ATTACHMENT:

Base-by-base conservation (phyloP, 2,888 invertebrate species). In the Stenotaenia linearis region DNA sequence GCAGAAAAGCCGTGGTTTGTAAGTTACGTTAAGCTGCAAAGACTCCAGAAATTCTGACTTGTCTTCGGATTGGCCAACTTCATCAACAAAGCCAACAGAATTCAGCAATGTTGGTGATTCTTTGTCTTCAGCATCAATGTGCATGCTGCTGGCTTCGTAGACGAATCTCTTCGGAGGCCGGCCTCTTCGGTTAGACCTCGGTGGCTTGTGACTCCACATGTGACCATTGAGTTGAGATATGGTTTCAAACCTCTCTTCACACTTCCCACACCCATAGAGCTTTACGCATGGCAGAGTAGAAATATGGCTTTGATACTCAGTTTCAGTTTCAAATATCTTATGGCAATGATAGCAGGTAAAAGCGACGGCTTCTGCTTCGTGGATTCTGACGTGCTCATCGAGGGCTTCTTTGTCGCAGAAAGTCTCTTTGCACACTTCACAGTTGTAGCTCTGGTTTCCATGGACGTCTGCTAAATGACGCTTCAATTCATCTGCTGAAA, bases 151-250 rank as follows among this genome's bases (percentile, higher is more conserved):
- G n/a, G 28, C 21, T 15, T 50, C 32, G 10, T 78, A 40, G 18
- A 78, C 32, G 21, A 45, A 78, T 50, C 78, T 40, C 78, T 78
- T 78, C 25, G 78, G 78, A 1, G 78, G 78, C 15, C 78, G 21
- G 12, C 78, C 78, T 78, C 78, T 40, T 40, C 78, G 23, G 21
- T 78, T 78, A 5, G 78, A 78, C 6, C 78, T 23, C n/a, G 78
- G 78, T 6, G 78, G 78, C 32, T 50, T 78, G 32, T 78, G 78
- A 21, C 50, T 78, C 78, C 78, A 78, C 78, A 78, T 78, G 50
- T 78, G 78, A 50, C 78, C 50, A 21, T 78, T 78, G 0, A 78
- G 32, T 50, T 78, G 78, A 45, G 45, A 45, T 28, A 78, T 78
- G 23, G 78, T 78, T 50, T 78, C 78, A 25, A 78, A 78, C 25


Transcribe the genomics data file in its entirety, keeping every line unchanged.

Base-by-base conservation (phyloP, 2,888 invertebrate species). In the Stenotaenia linearis region DNA sequence GCAGAAAAGCCGTGGTTTGTAAGTTACGTTAAGCTGCAAAGACTCCAGAAATTCTGACTTGTCTTCGGATTGGCCAACTTCATCAACAAAGCCAACAGAATTCAGCAATGTTGGTGATTCTTTGTCTTCAGCATCAATGTGCATGCTGCTGGCTTCGTAGACGAATCTCTTCGGAGGCCGGCCTCTTCGGTTAGACCTCGGTGGCTTGTGACTCCACATGTGACCATTGAGTTGAGATATGGTTTCAAACCTCTCTTCACACTTCCCACACCCATAGAGCTTTACGCATGGCAGAGTAGAAATATGGCTTTGATACTCAGTTTCAGTTTCAAATATCTTATGGCAATGATAGCAGGTAAAAGCGACGGCTTCTGCTTCGTGGATTCTGACGTGCTCATCGAGGGCTTCTTTGTCGCAGAAAGTCTCTTTGCACACTTCACAGTTGTAGCTCTGGTTTCCATGGACGTCTGCTAAATGACGCTTCAATTCATCTGCTGAAA, bases 151-250 rank as follows among this genome's bases (percentile, higher is more conserved):
- G n/a, G 28, C 21, T 15, T 50, C 32, G 10, T 78, A 40, G 18
- A 78, C 32, G 21, A 45, A 78, T 50, C 78, T 40, C 78, T 78
- T 78, C 25, G 78, G 78, A 1, G 78, G 78, C 15, C 78, G 21
- G 12, C 78, C 78, T 78, C 78, T 40, T 40, C 78, G 23, G 21
- T 78, T 78, A 5, G 78, A 78, C 6, C 78, T 23, C n/a, G 78
- G 78, T 6, G 78, G 78, C 32, T 50, T 78, G 32, T 78, G 78
- A 21, C 50, T 78, C 78, C 78, A 78, C 78, A 78, T 78, G 50
- T 78, G 78, A 50, C 78, C 50, A 21, T 78, T 78, G 0, A 78
- G 32, T 50, T 78, G 78, A 45, G 45, A 45, T 28, A 78, T 78
- G 23, G 78, T 78, T 50, T 78, C 78, A 25, A 78, A 78, C 25